Listen F Martin's "Sanctus". Music details HERE.
The words TRANSCENDENT and IMMANENT,
which have already been used, must be explained more clearly.
God is transcendent; that is, He is above, beyond, outside, all that He has made.
The Old Testament draws a clear distinction between the Creator and created
a distinction that was not made by the other nations.
God can never cease to be God,
nor can anyone become God.
The heathen belief in demi-gods is unknown to the Hebrew and Christian revelation.
The theory put forward by some modern theologians that there is no difference in kind between God and man is inconsistent with Theism, and is really Pantheistic.
Belief in the transcendence of God has definite consequences in human character.
It produces awe, reverence, humility.
It finds its supreme literary expression in the Book of Job, which has the desert for its background.
It is in the desert, or on the sea,
in the presence of the overwhelming powers of Nature before which man is helpless,
that he is most inclined to believe in the transcendence of God.
It was in the volcanic region of Mount Sinai that the children of Israel first learned the lesson of the holiness of God.
In modern times the sense of the transcendence of God was especially prominent in the Tractarians.
We also find it in an exaggerated form in the teaching of Professor Karl Barth that God is the Absolutely Other.
But God is also immanent.
He is inside all that He has made as well as outside.
He is the Sustainer and Preserver as well as the Creator.
He is the source of all power and all beauty.
Nothing could continue to exist for a moment if He were not continually keeping it in being.
It is easier to believe in the immanence of God than in His transcendence
if one lives in the midst of a crowded city and in a mechanical civilization full of contrivances of every kind.
The immanence of God was over-emphasized in the steaming plains and swarming cities of India.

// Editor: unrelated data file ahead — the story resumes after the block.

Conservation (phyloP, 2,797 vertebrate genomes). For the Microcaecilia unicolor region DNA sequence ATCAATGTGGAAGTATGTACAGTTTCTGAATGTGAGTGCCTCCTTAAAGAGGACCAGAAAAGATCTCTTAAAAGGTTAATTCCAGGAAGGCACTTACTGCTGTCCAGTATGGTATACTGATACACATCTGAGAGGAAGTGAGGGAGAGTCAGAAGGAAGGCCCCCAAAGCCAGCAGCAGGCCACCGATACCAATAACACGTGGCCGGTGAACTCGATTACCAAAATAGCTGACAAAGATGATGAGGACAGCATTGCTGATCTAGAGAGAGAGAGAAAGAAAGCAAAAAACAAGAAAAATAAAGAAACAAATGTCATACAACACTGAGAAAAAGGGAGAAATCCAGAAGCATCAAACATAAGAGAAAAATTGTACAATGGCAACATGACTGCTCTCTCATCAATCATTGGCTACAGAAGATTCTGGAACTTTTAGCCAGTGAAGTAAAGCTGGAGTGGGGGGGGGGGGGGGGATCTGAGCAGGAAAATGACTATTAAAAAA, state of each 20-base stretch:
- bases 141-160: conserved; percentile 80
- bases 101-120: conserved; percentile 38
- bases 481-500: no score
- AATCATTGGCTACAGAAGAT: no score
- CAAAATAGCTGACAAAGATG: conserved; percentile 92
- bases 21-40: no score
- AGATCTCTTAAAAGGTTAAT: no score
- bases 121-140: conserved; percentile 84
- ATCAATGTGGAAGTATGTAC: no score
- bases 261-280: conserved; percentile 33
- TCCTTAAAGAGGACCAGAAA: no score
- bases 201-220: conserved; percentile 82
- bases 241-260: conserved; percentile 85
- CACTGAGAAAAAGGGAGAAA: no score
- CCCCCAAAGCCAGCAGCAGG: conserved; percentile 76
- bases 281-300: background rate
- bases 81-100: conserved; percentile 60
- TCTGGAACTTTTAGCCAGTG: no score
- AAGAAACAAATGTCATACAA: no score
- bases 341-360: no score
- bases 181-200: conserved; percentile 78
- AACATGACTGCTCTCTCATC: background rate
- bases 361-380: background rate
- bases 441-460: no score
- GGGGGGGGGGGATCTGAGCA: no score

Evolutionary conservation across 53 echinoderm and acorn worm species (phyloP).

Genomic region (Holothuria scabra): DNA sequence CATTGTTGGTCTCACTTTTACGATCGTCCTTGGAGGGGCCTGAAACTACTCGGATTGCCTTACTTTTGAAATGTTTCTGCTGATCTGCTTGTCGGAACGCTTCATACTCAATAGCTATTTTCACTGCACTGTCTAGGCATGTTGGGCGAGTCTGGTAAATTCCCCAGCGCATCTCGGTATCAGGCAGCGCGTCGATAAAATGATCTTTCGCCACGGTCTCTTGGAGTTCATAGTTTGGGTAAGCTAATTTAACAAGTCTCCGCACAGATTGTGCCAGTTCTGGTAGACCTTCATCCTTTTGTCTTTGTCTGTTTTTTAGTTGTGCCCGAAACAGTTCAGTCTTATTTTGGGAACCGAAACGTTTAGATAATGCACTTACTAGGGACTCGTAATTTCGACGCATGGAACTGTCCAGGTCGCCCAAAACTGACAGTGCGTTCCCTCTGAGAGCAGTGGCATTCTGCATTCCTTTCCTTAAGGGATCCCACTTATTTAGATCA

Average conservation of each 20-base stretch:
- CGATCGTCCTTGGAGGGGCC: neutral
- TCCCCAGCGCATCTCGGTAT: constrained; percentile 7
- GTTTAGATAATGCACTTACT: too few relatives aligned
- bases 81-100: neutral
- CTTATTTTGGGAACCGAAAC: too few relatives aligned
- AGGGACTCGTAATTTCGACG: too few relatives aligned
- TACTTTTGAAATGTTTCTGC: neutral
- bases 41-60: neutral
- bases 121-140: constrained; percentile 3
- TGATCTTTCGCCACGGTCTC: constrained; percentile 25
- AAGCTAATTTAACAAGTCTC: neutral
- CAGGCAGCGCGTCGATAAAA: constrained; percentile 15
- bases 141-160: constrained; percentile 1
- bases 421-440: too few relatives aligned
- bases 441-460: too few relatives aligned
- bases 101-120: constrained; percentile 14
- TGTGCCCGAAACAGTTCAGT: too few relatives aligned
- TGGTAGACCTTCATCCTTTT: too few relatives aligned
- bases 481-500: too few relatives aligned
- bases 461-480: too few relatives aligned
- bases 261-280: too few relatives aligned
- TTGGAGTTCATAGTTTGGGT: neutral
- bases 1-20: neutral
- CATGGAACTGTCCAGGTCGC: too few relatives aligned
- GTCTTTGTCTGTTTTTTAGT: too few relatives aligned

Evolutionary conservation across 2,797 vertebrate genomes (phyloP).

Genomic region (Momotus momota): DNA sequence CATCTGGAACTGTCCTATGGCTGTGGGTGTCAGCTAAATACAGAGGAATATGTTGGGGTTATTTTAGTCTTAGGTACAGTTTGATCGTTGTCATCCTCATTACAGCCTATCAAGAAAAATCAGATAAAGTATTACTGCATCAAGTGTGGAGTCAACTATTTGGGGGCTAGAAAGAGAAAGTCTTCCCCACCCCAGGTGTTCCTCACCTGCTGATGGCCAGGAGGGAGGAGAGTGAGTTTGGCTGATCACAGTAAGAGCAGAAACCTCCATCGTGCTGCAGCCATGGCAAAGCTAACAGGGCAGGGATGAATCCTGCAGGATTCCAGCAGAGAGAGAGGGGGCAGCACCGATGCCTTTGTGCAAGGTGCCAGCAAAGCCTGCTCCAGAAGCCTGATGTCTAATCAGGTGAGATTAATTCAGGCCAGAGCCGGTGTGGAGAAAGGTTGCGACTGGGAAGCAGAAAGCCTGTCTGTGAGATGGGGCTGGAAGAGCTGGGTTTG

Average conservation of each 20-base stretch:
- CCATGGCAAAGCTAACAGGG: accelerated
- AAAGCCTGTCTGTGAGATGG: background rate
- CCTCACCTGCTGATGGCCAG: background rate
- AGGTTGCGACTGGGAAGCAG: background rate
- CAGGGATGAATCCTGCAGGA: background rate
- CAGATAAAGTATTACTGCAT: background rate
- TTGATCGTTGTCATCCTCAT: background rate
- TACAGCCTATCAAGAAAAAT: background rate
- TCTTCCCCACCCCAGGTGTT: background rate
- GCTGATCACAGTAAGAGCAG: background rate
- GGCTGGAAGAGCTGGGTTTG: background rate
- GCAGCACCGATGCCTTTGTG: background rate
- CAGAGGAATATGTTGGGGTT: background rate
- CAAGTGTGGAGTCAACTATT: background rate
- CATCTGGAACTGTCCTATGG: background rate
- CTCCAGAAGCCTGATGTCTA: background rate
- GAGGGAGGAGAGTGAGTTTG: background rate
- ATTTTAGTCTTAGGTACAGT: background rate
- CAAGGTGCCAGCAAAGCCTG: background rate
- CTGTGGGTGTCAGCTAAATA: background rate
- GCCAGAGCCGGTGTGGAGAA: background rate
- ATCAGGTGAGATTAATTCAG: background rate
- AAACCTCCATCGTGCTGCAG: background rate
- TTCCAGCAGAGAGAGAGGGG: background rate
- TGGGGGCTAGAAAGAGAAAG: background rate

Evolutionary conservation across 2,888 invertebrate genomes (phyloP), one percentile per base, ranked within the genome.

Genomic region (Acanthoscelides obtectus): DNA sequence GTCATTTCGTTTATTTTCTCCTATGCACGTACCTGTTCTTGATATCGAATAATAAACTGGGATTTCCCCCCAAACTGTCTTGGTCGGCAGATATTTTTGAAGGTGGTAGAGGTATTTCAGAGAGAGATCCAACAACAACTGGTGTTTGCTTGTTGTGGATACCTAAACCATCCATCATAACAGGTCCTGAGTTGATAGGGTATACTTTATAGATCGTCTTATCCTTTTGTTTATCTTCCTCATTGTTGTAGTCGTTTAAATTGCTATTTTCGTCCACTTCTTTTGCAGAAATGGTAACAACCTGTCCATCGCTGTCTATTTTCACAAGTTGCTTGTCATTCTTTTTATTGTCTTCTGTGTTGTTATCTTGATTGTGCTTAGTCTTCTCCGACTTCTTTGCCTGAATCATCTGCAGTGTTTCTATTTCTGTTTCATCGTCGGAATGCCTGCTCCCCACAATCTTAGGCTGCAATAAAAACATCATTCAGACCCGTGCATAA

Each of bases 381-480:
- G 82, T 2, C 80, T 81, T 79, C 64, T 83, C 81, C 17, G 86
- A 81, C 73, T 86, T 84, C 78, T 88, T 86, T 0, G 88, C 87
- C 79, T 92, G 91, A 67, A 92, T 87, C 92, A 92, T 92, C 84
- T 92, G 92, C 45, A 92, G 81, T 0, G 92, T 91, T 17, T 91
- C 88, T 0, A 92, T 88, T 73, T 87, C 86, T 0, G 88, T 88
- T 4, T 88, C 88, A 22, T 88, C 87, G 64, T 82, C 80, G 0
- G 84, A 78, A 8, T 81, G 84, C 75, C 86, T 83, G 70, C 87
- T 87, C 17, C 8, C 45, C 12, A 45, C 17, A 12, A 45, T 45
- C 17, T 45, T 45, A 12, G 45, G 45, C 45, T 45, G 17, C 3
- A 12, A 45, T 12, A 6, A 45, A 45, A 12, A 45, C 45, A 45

Modern Christians need to emphasize the transcendence of God rather than His immanence,
especially as the decline of the importance of personality is such a dangerous tendency in the modern world.
God is immanent in man, as in all other created beings.
But His immanence in all men must not be confused with His Incarnation in Jesus Christ.
The Incarnation is entirely unique:
only once did the Word become Flesh.
To say, as some have said, that Jesus of Nazareth was the highest instance of the immanence of God in man is a deadly error.
to my God and your God.
Never once did He identify Himself with His disciples, or His relation to
His Father with theirs, by using "our" of Himself and them (the Lord's
Prayer is put into their mouths, and is not the way in which He Himself prayed) [Contrast St. Matt.11.25; St. John 17; etc.].
The Transcendence and Immanence of God are what is called an "antinomy",
a pair of necessary truths, which must be held together, and yet, which appear to contradict each other.
There are several such antinomies in Christian doctrine:
God is Three and God is One;
Jesus Christ is both God and Man;
God is omnipotent, yet man has free will.
Truth appears to consist of a balance of apparent opposites.
To emphasize either side and neglect the other is to fall into serious error.
To believe in God's transcendence and to neglect His immanence is to fall into Deism.
To believe in His immanence and to neglect His transcendence is to fall into Pantheism.
History shows that either course has disastrous effects on human conduct.